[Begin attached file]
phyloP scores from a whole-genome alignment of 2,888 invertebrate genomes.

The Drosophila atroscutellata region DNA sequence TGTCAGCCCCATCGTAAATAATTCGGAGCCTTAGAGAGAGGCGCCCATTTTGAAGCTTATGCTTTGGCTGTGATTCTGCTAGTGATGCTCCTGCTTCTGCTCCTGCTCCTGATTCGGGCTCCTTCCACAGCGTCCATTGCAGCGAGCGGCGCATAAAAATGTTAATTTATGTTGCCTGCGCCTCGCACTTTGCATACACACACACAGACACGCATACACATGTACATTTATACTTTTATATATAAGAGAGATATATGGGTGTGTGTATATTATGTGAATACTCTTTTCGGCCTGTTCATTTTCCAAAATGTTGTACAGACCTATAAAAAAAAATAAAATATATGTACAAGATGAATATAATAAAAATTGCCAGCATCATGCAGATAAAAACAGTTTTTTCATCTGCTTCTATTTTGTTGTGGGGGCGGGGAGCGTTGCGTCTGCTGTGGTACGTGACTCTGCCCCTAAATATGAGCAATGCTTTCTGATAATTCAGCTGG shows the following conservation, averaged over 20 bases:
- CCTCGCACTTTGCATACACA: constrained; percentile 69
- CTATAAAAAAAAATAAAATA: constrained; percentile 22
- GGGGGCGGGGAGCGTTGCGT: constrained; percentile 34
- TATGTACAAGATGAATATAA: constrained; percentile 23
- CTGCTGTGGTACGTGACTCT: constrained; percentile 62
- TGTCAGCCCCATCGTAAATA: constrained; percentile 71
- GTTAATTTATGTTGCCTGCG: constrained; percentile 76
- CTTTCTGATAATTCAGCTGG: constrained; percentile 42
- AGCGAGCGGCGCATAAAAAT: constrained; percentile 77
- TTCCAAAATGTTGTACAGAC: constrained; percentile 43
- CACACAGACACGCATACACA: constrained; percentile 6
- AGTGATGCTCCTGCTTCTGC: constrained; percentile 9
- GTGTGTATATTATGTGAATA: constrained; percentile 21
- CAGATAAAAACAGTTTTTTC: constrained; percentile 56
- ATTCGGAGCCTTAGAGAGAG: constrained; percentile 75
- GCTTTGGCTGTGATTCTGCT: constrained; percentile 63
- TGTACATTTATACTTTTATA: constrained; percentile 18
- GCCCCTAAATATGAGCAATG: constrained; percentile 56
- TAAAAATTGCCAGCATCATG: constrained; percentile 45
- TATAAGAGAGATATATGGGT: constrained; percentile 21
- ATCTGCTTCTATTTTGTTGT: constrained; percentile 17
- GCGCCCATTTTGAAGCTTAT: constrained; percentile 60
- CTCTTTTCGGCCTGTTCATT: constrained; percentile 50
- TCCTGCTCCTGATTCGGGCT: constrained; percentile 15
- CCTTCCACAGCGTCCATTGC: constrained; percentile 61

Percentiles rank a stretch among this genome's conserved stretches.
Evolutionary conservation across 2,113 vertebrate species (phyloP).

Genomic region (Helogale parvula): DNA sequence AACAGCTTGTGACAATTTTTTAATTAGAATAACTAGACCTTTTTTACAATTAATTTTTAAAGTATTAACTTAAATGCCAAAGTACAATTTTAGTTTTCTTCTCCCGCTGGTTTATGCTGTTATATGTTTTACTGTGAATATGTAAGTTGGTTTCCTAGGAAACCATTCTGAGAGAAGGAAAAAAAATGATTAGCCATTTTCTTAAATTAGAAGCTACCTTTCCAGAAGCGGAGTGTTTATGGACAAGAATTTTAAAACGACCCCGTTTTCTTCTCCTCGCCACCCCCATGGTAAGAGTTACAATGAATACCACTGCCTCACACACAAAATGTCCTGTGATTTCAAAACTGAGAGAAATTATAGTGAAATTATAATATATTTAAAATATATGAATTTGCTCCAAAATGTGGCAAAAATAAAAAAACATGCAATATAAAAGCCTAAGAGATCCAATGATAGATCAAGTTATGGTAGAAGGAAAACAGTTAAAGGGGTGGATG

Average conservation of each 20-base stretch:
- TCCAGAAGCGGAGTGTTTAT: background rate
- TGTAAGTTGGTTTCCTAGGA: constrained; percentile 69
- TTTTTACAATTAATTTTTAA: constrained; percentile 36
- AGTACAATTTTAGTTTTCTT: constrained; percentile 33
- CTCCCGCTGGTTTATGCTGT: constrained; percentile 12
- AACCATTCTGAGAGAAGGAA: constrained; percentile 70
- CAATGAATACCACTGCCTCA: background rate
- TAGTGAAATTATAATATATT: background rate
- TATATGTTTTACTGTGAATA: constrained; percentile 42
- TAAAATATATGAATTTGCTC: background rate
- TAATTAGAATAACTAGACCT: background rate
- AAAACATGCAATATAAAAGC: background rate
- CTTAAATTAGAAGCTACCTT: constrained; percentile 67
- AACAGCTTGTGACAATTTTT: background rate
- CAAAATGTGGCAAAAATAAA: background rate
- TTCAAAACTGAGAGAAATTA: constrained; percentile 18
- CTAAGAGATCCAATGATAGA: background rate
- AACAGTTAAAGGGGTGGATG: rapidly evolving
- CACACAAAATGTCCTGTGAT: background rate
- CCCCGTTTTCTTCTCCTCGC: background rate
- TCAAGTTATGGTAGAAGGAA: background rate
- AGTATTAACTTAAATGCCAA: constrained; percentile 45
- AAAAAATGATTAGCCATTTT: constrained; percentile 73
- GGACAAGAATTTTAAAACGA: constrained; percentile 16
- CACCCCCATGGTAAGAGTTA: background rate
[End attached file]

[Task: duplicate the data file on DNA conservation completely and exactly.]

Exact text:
phyloP scores from a whole-genome alignment of 2,888 invertebrate genomes.

The Drosophila atroscutellata region DNA sequence TGTCAGCCCCATCGTAAATAATTCGGAGCCTTAGAGAGAGGCGCCCATTTTGAAGCTTATGCTTTGGCTGTGATTCTGCTAGTGATGCTCCTGCTTCTGCTCCTGCTCCTGATTCGGGCTCCTTCCACAGCGTCCATTGCAGCGAGCGGCGCATAAAAATGTTAATTTATGTTGCCTGCGCCTCGCACTTTGCATACACACACACAGACACGCATACACATGTACATTTATACTTTTATATATAAGAGAGATATATGGGTGTGTGTATATTATGTGAATACTCTTTTCGGCCTGTTCATTTTCCAAAATGTTGTACAGACCTATAAAAAAAAATAAAATATATGTACAAGATGAATATAATAAAAATTGCCAGCATCATGCAGATAAAAACAGTTTTTTCATCTGCTTCTATTTTGTTGTGGGGGCGGGGAGCGTTGCGTCTGCTGTGGTACGTGACTCTGCCCCTAAATATGAGCAATGCTTTCTGATAATTCAGCTGG shows the following conservation, averaged over 20 bases:
- CCTCGCACTTTGCATACACA: constrained; percentile 69
- CTATAAAAAAAAATAAAATA: constrained; percentile 22
- GGGGGCGGGGAGCGTTGCGT: constrained; percentile 34
- TATGTACAAGATGAATATAA: constrained; percentile 23
- CTGCTGTGGTACGTGACTCT: constrained; percentile 62
- TGTCAGCCCCATCGTAAATA: constrained; percentile 71
- GTTAATTTATGTTGCCTGCG: constrained; percentile 76
- CTTTCTGATAATTCAGCTGG: constrained; percentile 42
- AGCGAGCGGCGCATAAAAAT: constrained; percentile 77
- TTCCAAAATGTTGTACAGAC: constrained; percentile 43
- CACACAGACACGCATACACA: constrained; percentile 6
- AGTGATGCTCCTGCTTCTGC: constrained; percentile 9
- GTGTGTATATTATGTGAATA: constrained; percentile 21
- CAGATAAAAACAGTTTTTTC: constrained; percentile 56
- ATTCGGAGCCTTAGAGAGAG: constrained; percentile 75
- GCTTTGGCTGTGATTCTGCT: constrained; percentile 63
- TGTACATTTATACTTTTATA: constrained; percentile 18
- GCCCCTAAATATGAGCAATG: constrained; percentile 56
- TAAAAATTGCCAGCATCATG: constrained; percentile 45
- TATAAGAGAGATATATGGGT: constrained; percentile 21
- ATCTGCTTCTATTTTGTTGT: constrained; percentile 17
- GCGCCCATTTTGAAGCTTAT: constrained; percentile 60
- CTCTTTTCGGCCTGTTCATT: constrained; percentile 50
- TCCTGCTCCTGATTCGGGCT: constrained; percentile 15
- CCTTCCACAGCGTCCATTGC: constrained; percentile 61

Percentiles rank a stretch among this genome's conserved stretches.
Evolutionary conservation across 2,113 vertebrate species (phyloP).

Genomic region (Helogale parvula): DNA sequence AACAGCTTGTGACAATTTTTTAATTAGAATAACTAGACCTTTTTTACAATTAATTTTTAAAGTATTAACTTAAATGCCAAAGTACAATTTTAGTTTTCTTCTCCCGCTGGTTTATGCTGTTATATGTTTTACTGTGAATATGTAAGTTGGTTTCCTAGGAAACCATTCTGAGAGAAGGAAAAAAAATGATTAGCCATTTTCTTAAATTAGAAGCTACCTTTCCAGAAGCGGAGTGTTTATGGACAAGAATTTTAAAACGACCCCGTTTTCTTCTCCTCGCCACCCCCATGGTAAGAGTTACAATGAATACCACTGCCTCACACACAAAATGTCCTGTGATTTCAAAACTGAGAGAAATTATAGTGAAATTATAATATATTTAAAATATATGAATTTGCTCCAAAATGTGGCAAAAATAAAAAAACATGCAATATAAAAGCCTAAGAGATCCAATGATAGATCAAGTTATGGTAGAAGGAAAACAGTTAAAGGGGTGGATG

Average conservation of each 20-base stretch:
- TCCAGAAGCGGAGTGTTTAT: background rate
- TGTAAGTTGGTTTCCTAGGA: constrained; percentile 69
- TTTTTACAATTAATTTTTAA: constrained; percentile 36
- AGTACAATTTTAGTTTTCTT: constrained; percentile 33
- CTCCCGCTGGTTTATGCTGT: constrained; percentile 12
- AACCATTCTGAGAGAAGGAA: constrained; percentile 70
- CAATGAATACCACTGCCTCA: background rate
- TAGTGAAATTATAATATATT: background rate
- TATATGTTTTACTGTGAATA: constrained; percentile 42
- TAAAATATATGAATTTGCTC: background rate
- TAATTAGAATAACTAGACCT: background rate
- AAAACATGCAATATAAAAGC: background rate
- CTTAAATTAGAAGCTACCTT: constrained; percentile 67
- AACAGCTTGTGACAATTTTT: background rate
- CAAAATGTGGCAAAAATAAA: background rate
- TTCAAAACTGAGAGAAATTA: constrained; percentile 18
- CTAAGAGATCCAATGATAGA: background rate
- AACAGTTAAAGGGGTGGATG: rapidly evolving
- CACACAAAATGTCCTGTGAT: background rate
- CCCCGTTTTCTTCTCCTCGC: background rate
- TCAAGTTATGGTAGAAGGAA: background rate
- AGTATTAACTTAAATGCCAA: constrained; percentile 45
- AAAAAATGATTAGCCATTTT: constrained; percentile 73
- GGACAAGAATTTTAAAACGA: constrained; percentile 16
- CACCCCCATGGTAAGAGTTA: background rate